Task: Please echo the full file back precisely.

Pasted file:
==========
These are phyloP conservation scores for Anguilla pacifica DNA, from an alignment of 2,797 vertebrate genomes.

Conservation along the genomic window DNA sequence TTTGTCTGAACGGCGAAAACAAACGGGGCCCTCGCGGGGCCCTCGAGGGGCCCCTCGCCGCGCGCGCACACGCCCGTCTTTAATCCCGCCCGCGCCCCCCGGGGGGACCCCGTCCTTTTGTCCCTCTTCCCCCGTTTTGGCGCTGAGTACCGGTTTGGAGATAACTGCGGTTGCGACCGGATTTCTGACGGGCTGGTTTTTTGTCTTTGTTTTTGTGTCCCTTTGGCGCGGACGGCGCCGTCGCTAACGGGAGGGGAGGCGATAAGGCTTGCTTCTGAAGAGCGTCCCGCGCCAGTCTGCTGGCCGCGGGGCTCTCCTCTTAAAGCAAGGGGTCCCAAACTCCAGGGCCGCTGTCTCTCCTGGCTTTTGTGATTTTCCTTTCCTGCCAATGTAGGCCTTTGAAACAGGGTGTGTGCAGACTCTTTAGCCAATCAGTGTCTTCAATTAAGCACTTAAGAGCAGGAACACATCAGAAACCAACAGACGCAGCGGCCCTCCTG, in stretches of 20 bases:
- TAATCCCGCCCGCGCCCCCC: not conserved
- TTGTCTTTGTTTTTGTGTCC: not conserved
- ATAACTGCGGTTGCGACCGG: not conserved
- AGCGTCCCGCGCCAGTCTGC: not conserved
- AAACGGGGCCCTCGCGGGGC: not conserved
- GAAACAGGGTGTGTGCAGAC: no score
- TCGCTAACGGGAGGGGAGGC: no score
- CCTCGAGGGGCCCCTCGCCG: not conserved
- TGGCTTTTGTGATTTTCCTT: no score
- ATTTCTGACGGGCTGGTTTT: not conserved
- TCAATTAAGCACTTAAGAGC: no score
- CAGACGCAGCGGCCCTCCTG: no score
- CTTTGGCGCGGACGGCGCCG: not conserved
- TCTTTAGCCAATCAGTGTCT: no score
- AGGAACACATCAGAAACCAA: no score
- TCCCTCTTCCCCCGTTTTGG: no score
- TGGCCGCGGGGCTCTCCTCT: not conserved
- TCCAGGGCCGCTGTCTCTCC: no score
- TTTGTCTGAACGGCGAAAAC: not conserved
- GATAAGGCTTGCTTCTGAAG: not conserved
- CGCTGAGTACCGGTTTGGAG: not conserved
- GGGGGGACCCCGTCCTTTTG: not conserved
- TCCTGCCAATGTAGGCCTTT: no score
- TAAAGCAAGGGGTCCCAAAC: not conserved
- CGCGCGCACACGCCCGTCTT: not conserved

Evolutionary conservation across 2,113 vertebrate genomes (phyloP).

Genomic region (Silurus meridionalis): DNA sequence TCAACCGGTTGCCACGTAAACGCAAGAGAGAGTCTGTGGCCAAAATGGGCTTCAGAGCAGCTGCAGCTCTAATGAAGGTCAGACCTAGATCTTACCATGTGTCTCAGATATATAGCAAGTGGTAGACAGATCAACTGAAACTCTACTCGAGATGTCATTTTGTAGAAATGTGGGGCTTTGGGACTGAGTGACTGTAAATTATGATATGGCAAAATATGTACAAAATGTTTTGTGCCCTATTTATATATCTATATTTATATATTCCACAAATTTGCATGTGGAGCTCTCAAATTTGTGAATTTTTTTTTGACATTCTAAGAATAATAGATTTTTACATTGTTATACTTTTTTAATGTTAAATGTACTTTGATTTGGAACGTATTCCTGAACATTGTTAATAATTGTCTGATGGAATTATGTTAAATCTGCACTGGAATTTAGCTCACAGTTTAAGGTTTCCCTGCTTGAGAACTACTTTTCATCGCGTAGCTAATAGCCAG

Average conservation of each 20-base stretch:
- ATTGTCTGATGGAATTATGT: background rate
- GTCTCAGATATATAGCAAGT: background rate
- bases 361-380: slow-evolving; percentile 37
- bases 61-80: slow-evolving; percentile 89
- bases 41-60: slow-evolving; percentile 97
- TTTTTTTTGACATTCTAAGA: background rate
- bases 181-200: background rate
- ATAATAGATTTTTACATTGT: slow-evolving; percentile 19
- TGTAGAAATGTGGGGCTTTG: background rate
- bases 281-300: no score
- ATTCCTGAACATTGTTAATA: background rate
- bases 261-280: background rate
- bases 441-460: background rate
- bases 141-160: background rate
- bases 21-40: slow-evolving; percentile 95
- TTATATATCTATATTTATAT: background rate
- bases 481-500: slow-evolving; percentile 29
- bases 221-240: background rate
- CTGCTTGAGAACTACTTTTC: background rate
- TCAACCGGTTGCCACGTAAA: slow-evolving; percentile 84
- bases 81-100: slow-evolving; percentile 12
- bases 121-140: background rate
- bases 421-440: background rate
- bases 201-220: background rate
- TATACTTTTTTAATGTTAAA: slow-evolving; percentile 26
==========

These are phyloP conservation scores for Anguilla pacifica DNA, from an alignment of 2,797 vertebrate genomes.

Conservation along the genomic window DNA sequence TTTGTCTGAACGGCGAAAACAAACGGGGCCCTCGCGGGGCCCTCGAGGGGCCCCTCGCCGCGCGCGCACACGCCCGTCTTTAATCCCGCCCGCGCCCCCCGGGGGGACCCCGTCCTTTTGTCCCTCTTCCCCCGTTTTGGCGCTGAGTACCGGTTTGGAGATAACTGCGGTTGCGACCGGATTTCTGACGGGCTGGTTTTTTGTCTTTGTTTTTGTGTCCCTTTGGCGCGGACGGCGCCGTCGCTAACGGGAGGGGAGGCGATAAGGCTTGCTTCTGAAGAGCGTCCCGCGCCAGTCTGCTGGCCGCGGGGCTCTCCTCTTAAAGCAAGGGGTCCCAAACTCCAGGGCCGCTGTCTCTCCTGGCTTTTGTGATTTTCCTTTCCTGCCAATGTAGGCCTTTGAAACAGGGTGTGTGCAGACTCTTTAGCCAATCAGTGTCTTCAATTAAGCACTTAAGAGCAGGAACACATCAGAAACCAACAGACGCAGCGGCCCTCCTG, in stretches of 20 bases:
- TAATCCCGCCCGCGCCCCCC: not conserved
- TTGTCTTTGTTTTTGTGTCC: not conserved
- ATAACTGCGGTTGCGACCGG: not conserved
- AGCGTCCCGCGCCAGTCTGC: not conserved
- AAACGGGGCCCTCGCGGGGC: not conserved
- GAAACAGGGTGTGTGCAGAC: no score
- TCGCTAACGGGAGGGGAGGC: no score
- CCTCGAGGGGCCCCTCGCCG: not conserved
- TGGCTTTTGTGATTTTCCTT: no score
- ATTTCTGACGGGCTGGTTTT: not conserved
- TCAATTAAGCACTTAAGAGC: no score
- CAGACGCAGCGGCCCTCCTG: no score
- CTTTGGCGCGGACGGCGCCG: not conserved
- TCTTTAGCCAATCAGTGTCT: no score
- AGGAACACATCAGAAACCAA: no score
- TCCCTCTTCCCCCGTTTTGG: no score
- TGGCCGCGGGGCTCTCCTCT: not conserved
- TCCAGGGCCGCTGTCTCTCC: no score
- TTTGTCTGAACGGCGAAAAC: not conserved
- GATAAGGCTTGCTTCTGAAG: not conserved
- CGCTGAGTACCGGTTTGGAG: not conserved
- GGGGGGACCCCGTCCTTTTG: not conserved
- TCCTGCCAATGTAGGCCTTT: no score
- TAAAGCAAGGGGTCCCAAAC: not conserved
- CGCGCGCACACGCCCGTCTT: not conserved

Evolutionary conservation across 2,113 vertebrate genomes (phyloP).

Genomic region (Silurus meridionalis): DNA sequence TCAACCGGTTGCCACGTAAACGCAAGAGAGAGTCTGTGGCCAAAATGGGCTTCAGAGCAGCTGCAGCTCTAATGAAGGTCAGACCTAGATCTTACCATGTGTCTCAGATATATAGCAAGTGGTAGACAGATCAACTGAAACTCTACTCGAGATGTCATTTTGTAGAAATGTGGGGCTTTGGGACTGAGTGACTGTAAATTATGATATGGCAAAATATGTACAAAATGTTTTGTGCCCTATTTATATATCTATATTTATATATTCCACAAATTTGCATGTGGAGCTCTCAAATTTGTGAATTTTTTTTTGACATTCTAAGAATAATAGATTTTTACATTGTTATACTTTTTTAATGTTAAATGTACTTTGATTTGGAACGTATTCCTGAACATTGTTAATAATTGTCTGATGGAATTATGTTAAATCTGCACTGGAATTTAGCTCACAGTTTAAGGTTTCCCTGCTTGAGAACTACTTTTCATCGCGTAGCTAATAGCCAG

Average conservation of each 20-base stretch:
- ATTGTCTGATGGAATTATGT: background rate
- GTCTCAGATATATAGCAAGT: background rate
- bases 361-380: slow-evolving; percentile 37
- bases 61-80: slow-evolving; percentile 89
- bases 41-60: slow-evolving; percentile 97
- TTTTTTTTGACATTCTAAGA: background rate
- bases 181-200: background rate
- ATAATAGATTTTTACATTGT: slow-evolving; percentile 19
- TGTAGAAATGTGGGGCTTTG: background rate
- bases 281-300: no score
- ATTCCTGAACATTGTTAATA: background rate
- bases 261-280: background rate
- bases 441-460: background rate
- bases 141-160: background rate
- bases 21-40: slow-evolving; percentile 95
- TTATATATCTATATTTATAT: background rate
- bases 481-500: slow-evolving; percentile 29
- bases 221-240: background rate
- CTGCTTGAGAACTACTTTTC: background rate
- TCAACCGGTTGCCACGTAAA: slow-evolving; percentile 84
- bases 81-100: slow-evolving; percentile 12
- bases 121-140: background rate
- bases 421-440: background rate
- bases 201-220: background rate
- TATACTTTTTTAATGTTAAA: slow-evolving; percentile 26